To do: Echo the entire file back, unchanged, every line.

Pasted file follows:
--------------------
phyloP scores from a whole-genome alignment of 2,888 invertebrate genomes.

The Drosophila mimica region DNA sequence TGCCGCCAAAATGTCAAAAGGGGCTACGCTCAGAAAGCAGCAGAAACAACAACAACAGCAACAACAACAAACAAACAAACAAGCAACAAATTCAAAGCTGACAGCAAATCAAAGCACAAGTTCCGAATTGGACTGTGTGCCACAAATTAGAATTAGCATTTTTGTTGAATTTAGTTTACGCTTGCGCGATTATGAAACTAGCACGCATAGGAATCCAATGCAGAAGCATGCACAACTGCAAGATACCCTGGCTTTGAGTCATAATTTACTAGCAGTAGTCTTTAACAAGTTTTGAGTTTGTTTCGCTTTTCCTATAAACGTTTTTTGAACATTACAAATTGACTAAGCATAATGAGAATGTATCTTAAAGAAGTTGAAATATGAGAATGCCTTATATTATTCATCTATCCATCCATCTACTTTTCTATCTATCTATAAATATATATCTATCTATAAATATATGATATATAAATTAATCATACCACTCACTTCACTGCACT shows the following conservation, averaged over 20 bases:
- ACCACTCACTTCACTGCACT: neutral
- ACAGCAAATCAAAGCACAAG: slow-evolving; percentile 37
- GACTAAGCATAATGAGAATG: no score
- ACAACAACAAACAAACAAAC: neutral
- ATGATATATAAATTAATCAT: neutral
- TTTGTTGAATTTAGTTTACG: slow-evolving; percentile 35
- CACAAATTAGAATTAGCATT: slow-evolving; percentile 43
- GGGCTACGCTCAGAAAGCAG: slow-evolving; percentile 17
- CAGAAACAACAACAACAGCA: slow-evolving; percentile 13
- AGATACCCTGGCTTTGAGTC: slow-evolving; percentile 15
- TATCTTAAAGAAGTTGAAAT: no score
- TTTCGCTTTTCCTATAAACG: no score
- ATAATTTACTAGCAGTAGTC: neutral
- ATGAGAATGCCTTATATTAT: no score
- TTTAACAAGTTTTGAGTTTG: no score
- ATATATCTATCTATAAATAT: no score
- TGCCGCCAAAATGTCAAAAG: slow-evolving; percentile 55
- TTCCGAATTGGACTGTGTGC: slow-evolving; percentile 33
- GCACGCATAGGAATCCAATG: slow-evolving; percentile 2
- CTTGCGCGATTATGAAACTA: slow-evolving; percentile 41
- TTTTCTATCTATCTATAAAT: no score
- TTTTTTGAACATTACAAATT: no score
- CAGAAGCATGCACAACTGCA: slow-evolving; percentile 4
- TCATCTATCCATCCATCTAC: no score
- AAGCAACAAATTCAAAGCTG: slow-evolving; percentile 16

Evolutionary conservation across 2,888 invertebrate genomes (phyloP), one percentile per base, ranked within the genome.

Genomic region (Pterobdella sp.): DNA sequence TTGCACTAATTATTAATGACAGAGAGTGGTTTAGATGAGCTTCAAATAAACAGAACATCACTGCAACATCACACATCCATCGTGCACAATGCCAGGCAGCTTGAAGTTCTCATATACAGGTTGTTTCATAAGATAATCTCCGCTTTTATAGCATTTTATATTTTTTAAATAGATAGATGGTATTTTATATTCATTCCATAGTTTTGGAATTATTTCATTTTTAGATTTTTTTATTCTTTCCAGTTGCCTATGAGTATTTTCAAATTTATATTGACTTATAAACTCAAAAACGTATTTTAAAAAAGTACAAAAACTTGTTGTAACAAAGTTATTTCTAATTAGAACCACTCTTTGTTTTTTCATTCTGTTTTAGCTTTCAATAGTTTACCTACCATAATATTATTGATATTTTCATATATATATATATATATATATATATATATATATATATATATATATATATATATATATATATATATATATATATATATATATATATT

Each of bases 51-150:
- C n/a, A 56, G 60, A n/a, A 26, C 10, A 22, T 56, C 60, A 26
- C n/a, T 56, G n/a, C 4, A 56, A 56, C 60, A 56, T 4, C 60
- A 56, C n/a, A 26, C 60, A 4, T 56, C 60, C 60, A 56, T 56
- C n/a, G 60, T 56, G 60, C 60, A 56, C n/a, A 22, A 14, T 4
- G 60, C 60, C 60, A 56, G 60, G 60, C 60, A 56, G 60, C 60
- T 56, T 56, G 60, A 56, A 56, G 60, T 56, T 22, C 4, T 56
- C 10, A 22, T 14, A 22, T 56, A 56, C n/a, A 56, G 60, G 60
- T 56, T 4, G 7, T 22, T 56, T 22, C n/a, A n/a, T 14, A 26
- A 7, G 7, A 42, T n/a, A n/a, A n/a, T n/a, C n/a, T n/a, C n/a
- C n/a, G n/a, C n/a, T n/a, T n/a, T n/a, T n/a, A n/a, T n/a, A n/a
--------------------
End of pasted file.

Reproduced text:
phyloP scores from a whole-genome alignment of 2,888 invertebrate genomes.

The Drosophila mimica region DNA sequence TGCCGCCAAAATGTCAAAAGGGGCTACGCTCAGAAAGCAGCAGAAACAACAACAACAGCAACAACAACAAACAAACAAACAAGCAACAAATTCAAAGCTGACAGCAAATCAAAGCACAAGTTCCGAATTGGACTGTGTGCCACAAATTAGAATTAGCATTTTTGTTGAATTTAGTTTACGCTTGCGCGATTATGAAACTAGCACGCATAGGAATCCAATGCAGAAGCATGCACAACTGCAAGATACCCTGGCTTTGAGTCATAATTTACTAGCAGTAGTCTTTAACAAGTTTTGAGTTTGTTTCGCTTTTCCTATAAACGTTTTTTGAACATTACAAATTGACTAAGCATAATGAGAATGTATCTTAAAGAAGTTGAAATATGAGAATGCCTTATATTATTCATCTATCCATCCATCTACTTTTCTATCTATCTATAAATATATATCTATCTATAAATATATGATATATAAATTAATCATACCACTCACTTCACTGCACT shows the following conservation, averaged over 20 bases:
- ACCACTCACTTCACTGCACT: neutral
- ACAGCAAATCAAAGCACAAG: slow-evolving; percentile 37
- GACTAAGCATAATGAGAATG: no score
- ACAACAACAAACAAACAAAC: neutral
- ATGATATATAAATTAATCAT: neutral
- TTTGTTGAATTTAGTTTACG: slow-evolving; percentile 35
- CACAAATTAGAATTAGCATT: slow-evolving; percentile 43
- GGGCTACGCTCAGAAAGCAG: slow-evolving; percentile 17
- CAGAAACAACAACAACAGCA: slow-evolving; percentile 13
- AGATACCCTGGCTTTGAGTC: slow-evolving; percentile 15
- TATCTTAAAGAAGTTGAAAT: no score
- TTTCGCTTTTCCTATAAACG: no score
- ATAATTTACTAGCAGTAGTC: neutral
- ATGAGAATGCCTTATATTAT: no score
- TTTAACAAGTTTTGAGTTTG: no score
- ATATATCTATCTATAAATAT: no score
- TGCCGCCAAAATGTCAAAAG: slow-evolving; percentile 55
- TTCCGAATTGGACTGTGTGC: slow-evolving; percentile 33
- GCACGCATAGGAATCCAATG: slow-evolving; percentile 2
- CTTGCGCGATTATGAAACTA: slow-evolving; percentile 41
- TTTTCTATCTATCTATAAAT: no score
- TTTTTTGAACATTACAAATT: no score
- CAGAAGCATGCACAACTGCA: slow-evolving; percentile 4
- TCATCTATCCATCCATCTAC: no score
- AAGCAACAAATTCAAAGCTG: slow-evolving; percentile 16

Evolutionary conservation across 2,888 invertebrate genomes (phyloP), one percentile per base, ranked within the genome.

Genomic region (Pterobdella sp.): DNA sequence TTGCACTAATTATTAATGACAGAGAGTGGTTTAGATGAGCTTCAAATAAACAGAACATCACTGCAACATCACACATCCATCGTGCACAATGCCAGGCAGCTTGAAGTTCTCATATACAGGTTGTTTCATAAGATAATCTCCGCTTTTATAGCATTTTATATTTTTTAAATAGATAGATGGTATTTTATATTCATTCCATAGTTTTGGAATTATTTCATTTTTAGATTTTTTTATTCTTTCCAGTTGCCTATGAGTATTTTCAAATTTATATTGACTTATAAACTCAAAAACGTATTTTAAAAAAGTACAAAAACTTGTTGTAACAAAGTTATTTCTAATTAGAACCACTCTTTGTTTTTTCATTCTGTTTTAGCTTTCAATAGTTTACCTACCATAATATTATTGATATTTTCATATATATATATATATATATATATATATATATATATATATATATATATATATATATATATATATATATATATATATATATATATATT

Each of bases 51-150:
- C n/a, A 56, G 60, A n/a, A 26, C 10, A 22, T 56, C 60, A 26
- C n/a, T 56, G n/a, C 4, A 56, A 56, C 60, A 56, T 4, C 60
- A 56, C n/a, A 26, C 60, A 4, T 56, C 60, C 60, A 56, T 56
- C n/a, G 60, T 56, G 60, C 60, A 56, C n/a, A 22, A 14, T 4
- G 60, C 60, C 60, A 56, G 60, G 60, C 60, A 56, G 60, C 60
- T 56, T 56, G 60, A 56, A 56, G 60, T 56, T 22, C 4, T 56
- C 10, A 22, T 14, A 22, T 56, A 56, C n/a, A 56, G 60, G 60
- T 56, T 4, G 7, T 22, T 56, T 22, C n/a, A n/a, T 14, A 26
- A 7, G 7, A 42, T n/a, A n/a, A n/a, T n/a, C n/a, T n/a, C n/a
- C n/a, G n/a, C n/a, T n/a, T n/a, T n/a, T n/a, A n/a, T n/a, A n/a